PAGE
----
CAN THE HIGH COURT REVIEW DISMISSALS FROM EMPLOYMENT?
1. On dismissal, employees must follow the procedures and remedies set out in the Labour Relation Act, 1995 (“LRA”). They cannot seek to review their dismissals in the High Court.
2. The question of the jurisdiction of the High Court was recently considered by the Supreme Court of Appeal (“SCA”) in Transman v Graham Dick & another (147/2008) ZASCA 38 (“Transman”). Transman applied the decision of the Constitutional Court in Chirwa v Transnet Ltd & others  2 BLLR 97 (CC) (“Chirwa”), which held that the High Court does not have jurisdiction to adjudicate dismissal disputes, and that such disputes are not administratively reviewable under the common law and the Constitution.
3. Prior to being dismissed, the employee was a director and chairman of the board of Transman (the employer). During 2005, allegations of misconduct were made against the employee. On 15 August 2005, he was suspended, pending the outcome of an investigation into the allegations. He was later charged with 13 counts of misconduct and appeared before a disciplinary enquiry chaired by the second respondent (the chairperson).
4. On 10 March 2006, he was found guilty of misconduct on some of the charges. His employment was terminated.
The High Court Application
5. The employee approached the High Court seeking to review and set aside Transman’s decision to dismiss him on the basis that the Chairperson: had acted unreasonably, since she could not reasonably have reached the outcome she arrived at on the basis of the evidence before her; had displayed a biased attitude; and was aware that the enquiry had been initiated for an ulterior motive and unlawful purpose, which indicated that she had not applied her mind in a judicial manner to the disciplinary proceedings.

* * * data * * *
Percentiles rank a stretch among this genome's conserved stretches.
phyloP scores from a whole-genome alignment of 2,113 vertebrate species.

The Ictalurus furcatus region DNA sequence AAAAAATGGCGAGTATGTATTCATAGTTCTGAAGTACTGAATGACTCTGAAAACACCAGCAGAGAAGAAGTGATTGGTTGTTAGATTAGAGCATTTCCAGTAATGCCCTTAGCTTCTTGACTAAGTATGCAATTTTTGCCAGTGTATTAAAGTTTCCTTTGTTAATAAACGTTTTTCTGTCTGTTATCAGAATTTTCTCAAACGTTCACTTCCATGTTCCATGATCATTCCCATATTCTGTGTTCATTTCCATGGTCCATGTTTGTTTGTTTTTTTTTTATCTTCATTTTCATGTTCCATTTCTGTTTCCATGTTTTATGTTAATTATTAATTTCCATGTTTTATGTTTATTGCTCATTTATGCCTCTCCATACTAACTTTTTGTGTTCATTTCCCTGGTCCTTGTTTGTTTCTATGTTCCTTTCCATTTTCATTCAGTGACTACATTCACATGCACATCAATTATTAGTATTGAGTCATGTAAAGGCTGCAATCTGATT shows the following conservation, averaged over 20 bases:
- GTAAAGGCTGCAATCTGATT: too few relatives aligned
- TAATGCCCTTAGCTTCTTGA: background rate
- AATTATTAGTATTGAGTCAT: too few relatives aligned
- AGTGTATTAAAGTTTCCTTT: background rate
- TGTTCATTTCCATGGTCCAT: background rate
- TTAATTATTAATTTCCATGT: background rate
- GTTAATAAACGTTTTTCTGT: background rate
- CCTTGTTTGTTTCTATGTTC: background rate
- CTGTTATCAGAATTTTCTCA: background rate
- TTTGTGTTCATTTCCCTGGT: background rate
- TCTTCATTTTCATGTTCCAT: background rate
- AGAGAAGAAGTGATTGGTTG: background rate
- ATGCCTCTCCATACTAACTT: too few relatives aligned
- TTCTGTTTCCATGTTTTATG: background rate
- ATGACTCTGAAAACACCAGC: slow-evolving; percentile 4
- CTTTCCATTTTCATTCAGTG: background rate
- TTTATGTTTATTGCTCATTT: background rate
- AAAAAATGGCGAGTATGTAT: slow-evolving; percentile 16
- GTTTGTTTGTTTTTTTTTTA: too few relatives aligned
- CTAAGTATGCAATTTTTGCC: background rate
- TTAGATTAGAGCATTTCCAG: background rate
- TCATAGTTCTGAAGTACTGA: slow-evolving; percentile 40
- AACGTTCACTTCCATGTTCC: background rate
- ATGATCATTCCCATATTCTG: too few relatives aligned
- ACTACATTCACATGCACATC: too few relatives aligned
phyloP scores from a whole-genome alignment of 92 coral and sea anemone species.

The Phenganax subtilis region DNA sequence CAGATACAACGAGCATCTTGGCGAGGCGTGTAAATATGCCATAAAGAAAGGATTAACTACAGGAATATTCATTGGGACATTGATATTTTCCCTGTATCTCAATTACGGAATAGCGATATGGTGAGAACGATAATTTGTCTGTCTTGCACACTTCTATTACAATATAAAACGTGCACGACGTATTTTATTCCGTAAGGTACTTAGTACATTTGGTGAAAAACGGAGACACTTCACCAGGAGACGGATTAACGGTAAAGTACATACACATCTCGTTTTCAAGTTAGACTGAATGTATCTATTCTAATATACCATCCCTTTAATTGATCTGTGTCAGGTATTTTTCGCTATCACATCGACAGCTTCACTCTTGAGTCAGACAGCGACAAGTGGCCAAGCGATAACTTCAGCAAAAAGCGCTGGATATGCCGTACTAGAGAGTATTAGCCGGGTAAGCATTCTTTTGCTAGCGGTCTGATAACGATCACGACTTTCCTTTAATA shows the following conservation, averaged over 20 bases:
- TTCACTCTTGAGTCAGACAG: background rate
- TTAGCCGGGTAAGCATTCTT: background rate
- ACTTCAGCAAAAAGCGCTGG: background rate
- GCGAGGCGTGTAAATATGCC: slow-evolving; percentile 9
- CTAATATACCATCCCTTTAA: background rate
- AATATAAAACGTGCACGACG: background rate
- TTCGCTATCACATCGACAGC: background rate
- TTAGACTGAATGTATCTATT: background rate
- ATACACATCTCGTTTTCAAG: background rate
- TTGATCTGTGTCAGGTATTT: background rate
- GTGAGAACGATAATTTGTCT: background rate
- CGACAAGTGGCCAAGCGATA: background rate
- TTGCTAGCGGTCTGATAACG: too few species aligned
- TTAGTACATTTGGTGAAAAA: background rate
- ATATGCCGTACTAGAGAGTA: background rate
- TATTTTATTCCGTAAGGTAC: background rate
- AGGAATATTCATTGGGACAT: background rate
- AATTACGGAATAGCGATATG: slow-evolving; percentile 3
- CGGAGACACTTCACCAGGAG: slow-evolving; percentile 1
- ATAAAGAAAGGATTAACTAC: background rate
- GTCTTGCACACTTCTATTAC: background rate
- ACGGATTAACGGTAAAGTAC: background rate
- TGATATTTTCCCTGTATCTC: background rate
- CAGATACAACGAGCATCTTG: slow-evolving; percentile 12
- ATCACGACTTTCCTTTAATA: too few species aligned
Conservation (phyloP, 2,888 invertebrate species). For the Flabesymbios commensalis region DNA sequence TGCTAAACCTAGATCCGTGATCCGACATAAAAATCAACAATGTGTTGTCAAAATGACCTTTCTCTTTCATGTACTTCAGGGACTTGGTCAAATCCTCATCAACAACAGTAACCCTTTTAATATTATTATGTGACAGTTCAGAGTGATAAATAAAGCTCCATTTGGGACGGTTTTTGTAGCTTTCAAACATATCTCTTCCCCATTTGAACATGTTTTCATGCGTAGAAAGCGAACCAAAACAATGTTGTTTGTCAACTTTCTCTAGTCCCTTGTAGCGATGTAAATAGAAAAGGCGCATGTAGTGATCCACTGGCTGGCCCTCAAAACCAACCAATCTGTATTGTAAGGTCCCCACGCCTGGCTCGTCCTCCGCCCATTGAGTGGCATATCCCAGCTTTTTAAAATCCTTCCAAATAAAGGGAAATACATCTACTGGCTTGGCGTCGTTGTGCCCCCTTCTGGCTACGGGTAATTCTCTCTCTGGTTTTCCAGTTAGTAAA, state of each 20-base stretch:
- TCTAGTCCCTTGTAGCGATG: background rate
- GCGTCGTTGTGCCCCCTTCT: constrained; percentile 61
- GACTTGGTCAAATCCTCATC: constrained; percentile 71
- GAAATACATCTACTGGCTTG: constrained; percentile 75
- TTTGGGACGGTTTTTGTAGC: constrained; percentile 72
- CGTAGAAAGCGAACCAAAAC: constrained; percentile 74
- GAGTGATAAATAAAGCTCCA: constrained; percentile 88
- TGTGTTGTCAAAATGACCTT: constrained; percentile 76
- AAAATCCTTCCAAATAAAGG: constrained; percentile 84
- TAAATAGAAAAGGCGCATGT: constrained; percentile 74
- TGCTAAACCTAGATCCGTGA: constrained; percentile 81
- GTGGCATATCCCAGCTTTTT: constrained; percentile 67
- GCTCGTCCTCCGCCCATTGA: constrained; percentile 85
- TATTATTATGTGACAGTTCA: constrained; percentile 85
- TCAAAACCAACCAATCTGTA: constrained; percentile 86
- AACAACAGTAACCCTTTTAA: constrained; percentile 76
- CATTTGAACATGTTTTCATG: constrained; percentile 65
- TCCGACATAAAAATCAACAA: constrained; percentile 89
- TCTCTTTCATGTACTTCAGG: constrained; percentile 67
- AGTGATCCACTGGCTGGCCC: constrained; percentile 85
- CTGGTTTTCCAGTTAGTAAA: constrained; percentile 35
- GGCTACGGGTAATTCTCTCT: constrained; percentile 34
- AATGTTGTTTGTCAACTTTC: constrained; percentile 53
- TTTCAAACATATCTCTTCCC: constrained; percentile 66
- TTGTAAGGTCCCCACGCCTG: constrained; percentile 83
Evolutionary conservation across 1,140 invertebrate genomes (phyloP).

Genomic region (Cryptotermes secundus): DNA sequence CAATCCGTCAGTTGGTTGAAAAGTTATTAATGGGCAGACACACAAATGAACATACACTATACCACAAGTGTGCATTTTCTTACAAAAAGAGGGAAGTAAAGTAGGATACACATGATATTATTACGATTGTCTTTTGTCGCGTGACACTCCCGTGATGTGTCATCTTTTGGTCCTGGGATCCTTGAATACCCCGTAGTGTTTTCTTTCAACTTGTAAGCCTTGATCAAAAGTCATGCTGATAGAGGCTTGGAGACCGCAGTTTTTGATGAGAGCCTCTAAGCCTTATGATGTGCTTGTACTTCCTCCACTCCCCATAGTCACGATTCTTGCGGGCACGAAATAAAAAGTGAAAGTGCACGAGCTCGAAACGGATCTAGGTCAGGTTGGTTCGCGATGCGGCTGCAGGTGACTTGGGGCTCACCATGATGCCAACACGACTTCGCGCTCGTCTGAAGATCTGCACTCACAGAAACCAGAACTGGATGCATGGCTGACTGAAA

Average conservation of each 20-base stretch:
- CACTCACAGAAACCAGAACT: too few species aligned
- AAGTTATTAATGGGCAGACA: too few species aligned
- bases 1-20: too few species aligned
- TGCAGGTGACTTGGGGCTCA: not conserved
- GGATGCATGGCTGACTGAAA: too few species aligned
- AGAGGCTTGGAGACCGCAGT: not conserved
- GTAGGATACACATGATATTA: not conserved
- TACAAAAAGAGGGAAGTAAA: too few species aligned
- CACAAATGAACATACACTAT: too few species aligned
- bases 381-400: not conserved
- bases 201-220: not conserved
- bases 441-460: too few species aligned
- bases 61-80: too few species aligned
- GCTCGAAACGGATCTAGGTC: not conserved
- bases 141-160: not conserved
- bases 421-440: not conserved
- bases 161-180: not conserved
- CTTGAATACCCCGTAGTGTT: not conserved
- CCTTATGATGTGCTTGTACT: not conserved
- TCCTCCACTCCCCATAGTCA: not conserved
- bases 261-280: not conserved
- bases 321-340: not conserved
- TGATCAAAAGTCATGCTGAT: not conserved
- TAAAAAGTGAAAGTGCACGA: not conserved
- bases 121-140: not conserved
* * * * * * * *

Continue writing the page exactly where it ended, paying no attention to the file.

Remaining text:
6. Transman objected to the court’s jurisdiction on the basis that, the Labour Court, in terms of section 157(1) of the LRA, was vested with exclusive jurisdiction over such disputes. Transman contended that the verdict and the termination of the employment were not susceptible to review, as those decisions did not constitute administrative action.
7. However, the court found that it did have jurisdiction to adjudicate the dispute and that the employee’s cause of action was administrative in nature. The court based its finding on the entitlement of courts to review the proceedings of domestic tribunals, reasoning that the decision of the chairperson could be reviewed and set aside in the same way as administrative action. The court set aside the verdict of guilty and replaced it with a verdict of not guilty. Strangely, it did not set aside the dismissal.
8. The court held further that its power to review the chairperson’s decision derived from an assumption that there was an implied term in the employee’s employment contract that he be afforded a pre-dismissal hearing. This right to be heard could be sourced in the common law or a statute regulating the employment relationship between the parties. The court relied on Old Mutual Life Assurance Company SA Ltd v Gumbi 2007 (5) SA 552 (SCA) (“Gumbi”), which developed the common law (in accordance with section 39(2) of the Constitution) to include an implied right to a pre-dismissal hearing.